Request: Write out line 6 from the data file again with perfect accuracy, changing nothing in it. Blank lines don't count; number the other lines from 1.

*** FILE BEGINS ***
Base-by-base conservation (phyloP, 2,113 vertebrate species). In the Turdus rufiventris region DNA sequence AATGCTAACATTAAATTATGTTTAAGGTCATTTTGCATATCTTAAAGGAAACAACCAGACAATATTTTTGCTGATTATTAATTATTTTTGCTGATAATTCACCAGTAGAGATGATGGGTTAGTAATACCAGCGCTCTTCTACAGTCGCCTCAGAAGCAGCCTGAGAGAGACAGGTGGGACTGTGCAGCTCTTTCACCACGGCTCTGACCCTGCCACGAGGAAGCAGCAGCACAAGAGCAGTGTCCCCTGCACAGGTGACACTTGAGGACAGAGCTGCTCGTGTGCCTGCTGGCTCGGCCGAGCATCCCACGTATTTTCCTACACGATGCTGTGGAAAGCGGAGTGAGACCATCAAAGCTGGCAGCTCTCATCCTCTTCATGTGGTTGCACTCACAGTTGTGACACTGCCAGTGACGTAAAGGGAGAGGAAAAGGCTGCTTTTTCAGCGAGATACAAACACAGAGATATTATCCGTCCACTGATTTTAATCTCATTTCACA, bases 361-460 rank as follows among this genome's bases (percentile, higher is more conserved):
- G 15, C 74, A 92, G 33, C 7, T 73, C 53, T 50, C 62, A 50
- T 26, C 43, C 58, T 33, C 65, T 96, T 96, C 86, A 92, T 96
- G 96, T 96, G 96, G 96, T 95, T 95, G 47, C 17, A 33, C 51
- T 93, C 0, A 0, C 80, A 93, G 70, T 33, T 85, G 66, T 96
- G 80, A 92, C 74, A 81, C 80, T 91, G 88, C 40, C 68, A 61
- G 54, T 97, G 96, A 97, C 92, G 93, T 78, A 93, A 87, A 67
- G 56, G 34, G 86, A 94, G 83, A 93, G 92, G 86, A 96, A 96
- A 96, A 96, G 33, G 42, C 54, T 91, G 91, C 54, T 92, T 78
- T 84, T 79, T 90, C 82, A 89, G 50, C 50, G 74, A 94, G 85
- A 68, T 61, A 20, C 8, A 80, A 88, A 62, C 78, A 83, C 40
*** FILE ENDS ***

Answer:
- G 80, A 92, C 74, A 81, C 80, T 91, G 88, C 40, C 68, A 61